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Journal of animal science

Effects of meloxicam administration on physiological and performance responses of transported feeder cattle.


PMID 25023798

Abstract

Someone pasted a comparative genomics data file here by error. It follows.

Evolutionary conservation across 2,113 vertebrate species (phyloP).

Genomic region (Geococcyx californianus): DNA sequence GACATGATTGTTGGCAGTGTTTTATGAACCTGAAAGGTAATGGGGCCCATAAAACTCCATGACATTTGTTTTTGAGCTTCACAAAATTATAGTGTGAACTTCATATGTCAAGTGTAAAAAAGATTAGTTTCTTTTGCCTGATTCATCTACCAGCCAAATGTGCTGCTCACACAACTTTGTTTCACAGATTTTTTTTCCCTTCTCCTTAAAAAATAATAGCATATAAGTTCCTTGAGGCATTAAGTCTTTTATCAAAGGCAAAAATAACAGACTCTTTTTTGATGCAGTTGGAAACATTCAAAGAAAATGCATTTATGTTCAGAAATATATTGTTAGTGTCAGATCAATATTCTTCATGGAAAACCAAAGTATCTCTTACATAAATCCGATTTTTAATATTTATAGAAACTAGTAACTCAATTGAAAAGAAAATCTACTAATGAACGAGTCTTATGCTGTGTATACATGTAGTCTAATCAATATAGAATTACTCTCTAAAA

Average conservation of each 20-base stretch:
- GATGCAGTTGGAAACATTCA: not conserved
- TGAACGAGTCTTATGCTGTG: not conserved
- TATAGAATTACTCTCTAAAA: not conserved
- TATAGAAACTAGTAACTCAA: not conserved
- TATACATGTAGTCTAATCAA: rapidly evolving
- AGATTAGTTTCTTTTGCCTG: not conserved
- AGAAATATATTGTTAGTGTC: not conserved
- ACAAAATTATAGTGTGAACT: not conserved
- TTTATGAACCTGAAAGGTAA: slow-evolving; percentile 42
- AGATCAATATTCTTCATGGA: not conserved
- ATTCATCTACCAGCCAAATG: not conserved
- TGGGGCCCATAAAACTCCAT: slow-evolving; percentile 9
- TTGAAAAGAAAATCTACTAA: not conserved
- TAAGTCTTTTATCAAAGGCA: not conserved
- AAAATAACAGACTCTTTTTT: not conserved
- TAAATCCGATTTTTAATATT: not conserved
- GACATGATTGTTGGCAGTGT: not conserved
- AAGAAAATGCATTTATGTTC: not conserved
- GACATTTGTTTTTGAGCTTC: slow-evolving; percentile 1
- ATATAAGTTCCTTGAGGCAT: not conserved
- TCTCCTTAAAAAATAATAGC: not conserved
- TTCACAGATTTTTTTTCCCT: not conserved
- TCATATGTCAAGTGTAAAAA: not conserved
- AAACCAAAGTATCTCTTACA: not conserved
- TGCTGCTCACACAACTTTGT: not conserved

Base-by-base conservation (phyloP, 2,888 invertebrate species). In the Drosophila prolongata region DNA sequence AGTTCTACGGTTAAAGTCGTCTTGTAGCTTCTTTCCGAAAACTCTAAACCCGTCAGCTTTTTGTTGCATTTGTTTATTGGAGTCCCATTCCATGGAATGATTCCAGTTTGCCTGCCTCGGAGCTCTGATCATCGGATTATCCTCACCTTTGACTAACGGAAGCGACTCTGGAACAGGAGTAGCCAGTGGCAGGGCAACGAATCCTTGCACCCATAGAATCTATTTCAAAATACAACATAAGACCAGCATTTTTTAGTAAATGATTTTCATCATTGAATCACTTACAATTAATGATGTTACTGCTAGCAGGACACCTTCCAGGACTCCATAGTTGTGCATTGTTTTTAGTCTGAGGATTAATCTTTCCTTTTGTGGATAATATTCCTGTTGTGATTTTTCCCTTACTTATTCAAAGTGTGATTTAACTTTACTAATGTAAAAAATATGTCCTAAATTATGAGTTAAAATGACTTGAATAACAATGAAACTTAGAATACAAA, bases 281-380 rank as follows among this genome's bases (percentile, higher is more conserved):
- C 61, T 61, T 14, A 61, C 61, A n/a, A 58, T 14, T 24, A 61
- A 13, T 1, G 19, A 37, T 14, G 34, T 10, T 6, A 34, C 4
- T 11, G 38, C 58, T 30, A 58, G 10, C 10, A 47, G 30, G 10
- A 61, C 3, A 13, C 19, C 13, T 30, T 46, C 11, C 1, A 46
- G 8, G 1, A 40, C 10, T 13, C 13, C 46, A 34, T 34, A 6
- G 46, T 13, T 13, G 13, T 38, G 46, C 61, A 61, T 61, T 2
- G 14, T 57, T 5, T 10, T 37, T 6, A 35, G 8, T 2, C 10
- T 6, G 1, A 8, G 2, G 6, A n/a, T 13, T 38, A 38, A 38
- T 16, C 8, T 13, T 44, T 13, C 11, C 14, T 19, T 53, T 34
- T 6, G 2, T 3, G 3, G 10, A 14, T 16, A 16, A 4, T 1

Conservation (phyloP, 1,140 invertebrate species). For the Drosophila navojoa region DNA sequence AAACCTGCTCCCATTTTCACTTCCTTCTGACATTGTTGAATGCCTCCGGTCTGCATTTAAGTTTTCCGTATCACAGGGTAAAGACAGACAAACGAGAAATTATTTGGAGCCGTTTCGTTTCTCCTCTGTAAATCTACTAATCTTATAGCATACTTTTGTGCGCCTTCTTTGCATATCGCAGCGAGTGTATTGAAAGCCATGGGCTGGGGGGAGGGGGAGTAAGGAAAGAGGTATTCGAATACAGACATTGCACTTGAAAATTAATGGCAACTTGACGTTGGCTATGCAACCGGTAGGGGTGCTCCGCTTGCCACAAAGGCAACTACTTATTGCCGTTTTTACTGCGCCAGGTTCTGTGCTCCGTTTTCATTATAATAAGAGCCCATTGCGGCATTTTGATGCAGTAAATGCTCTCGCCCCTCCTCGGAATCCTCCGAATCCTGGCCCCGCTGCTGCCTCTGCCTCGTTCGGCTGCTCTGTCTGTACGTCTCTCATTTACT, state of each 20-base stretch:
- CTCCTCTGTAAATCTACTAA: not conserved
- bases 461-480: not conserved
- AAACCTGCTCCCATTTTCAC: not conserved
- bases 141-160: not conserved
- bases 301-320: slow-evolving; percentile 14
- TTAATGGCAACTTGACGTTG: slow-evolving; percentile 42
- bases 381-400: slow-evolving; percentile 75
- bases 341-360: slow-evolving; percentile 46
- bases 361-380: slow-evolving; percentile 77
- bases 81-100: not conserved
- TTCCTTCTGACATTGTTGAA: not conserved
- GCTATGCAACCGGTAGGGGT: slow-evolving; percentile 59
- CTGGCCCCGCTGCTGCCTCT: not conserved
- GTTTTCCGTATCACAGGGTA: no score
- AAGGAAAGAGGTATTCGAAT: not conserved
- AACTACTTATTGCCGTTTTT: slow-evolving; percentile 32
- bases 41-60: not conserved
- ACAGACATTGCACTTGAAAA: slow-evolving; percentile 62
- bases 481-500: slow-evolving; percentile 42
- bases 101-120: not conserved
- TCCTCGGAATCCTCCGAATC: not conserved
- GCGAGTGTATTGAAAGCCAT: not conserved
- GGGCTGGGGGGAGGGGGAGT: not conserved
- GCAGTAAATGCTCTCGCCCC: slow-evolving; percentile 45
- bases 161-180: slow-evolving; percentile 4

This experiment evaluated the effects of meloxicam administration on physiological and performance responses of transported cattle during feedlot receiving. Eighty-four Angus × Hereford steers were ranked by BW on d -10 and assigned to 21 dry lot pens. From d -10 to 0, pens were fed alfalfa-grass hay ad libitum and 2.4 kg/steer daily (DM basis) of a corn-based concentrate. On d 0, pens were randomly assigned to 1) transport for 1,440 km in a livestock trailer and oral administration of meloxicam (1 mg/kg of BW) at loading (d 0), unloading (d 1), and daily from d 2 to 7 of feedlot receiving (MEL; n = 7); 2) the same transportation and treatment schedule of MEL but oral administration of lactose monohydrate (1 mg/kg of BW) instead of meloxicam (TRANS; n = 7); or 3) no transport and oral administration of lactose monohydrate (1 mg/kg of BW) concurrently with treatment administration to MEL and TRANS (CON; n = 7). Upon arrival (d 1), MEL and TRANS steers returned to their pens for a 21-d feedlot receiving with the same diet offered from d -10 to 0. Treatments were administered to steers via oral drench on d 0 and 1 or mixed daily with the concentrate from d 2 to 7. Full BW was recorded before (d -2, -1, and 0) treatment application and at the end of experiment (d 20, 21, and 22) for ADG calculation. Daily DMI was recorded from d 1 to 21. Blood samples were collected on d 0, 1, 3, 5, 7, 10, 14, and 21. During the initial 7 d of feedlot receiving, hay and total DMI were reduced (P ≤ 0.03) in TRANS vs. CON and MEL and similar between CON and MEL (P ≥ 0.26), whereas concentrate DMI did not differ (P = 0.16) among treatments. Mean ADG was reduced (P ≤ 0.03) in TRANS vs. MEL and CON but similar (P = 0.82) between MEL and CON. Moreover, TRANS had reduced G:F vs. CON (P = 0.01) and MEL (P = 0.05), whereas G:F was similar (P = 0.39) between CON and MEL. Serum NEFA concentrations were greater (P < 0.01) for TRANS and MEL vs. CON on d 1. Plasma haptoglobin concentrations were greater (P ≤ 0.03) for TRANS vs. CON and MEL on d 5 and greater (P ≤ 0.03) for CON vs. TRANS on d 10. Plasma ceruloplasmin concentrations were greater (P ≤ 0.04) for TRANS vs. CON on d 3, 5, 7, 10, and 14, greater (P ≤ 0.03) for TRANS vs. MEL on d 5 and 7, and also greater (P = 0.05) for MEL vs. CON on d 3. In conclusion, meloxicam administration to feeder steers modulated the haptoglobin and ceruloplasmin responses and prevented the performance losses caused by long-distance transportation.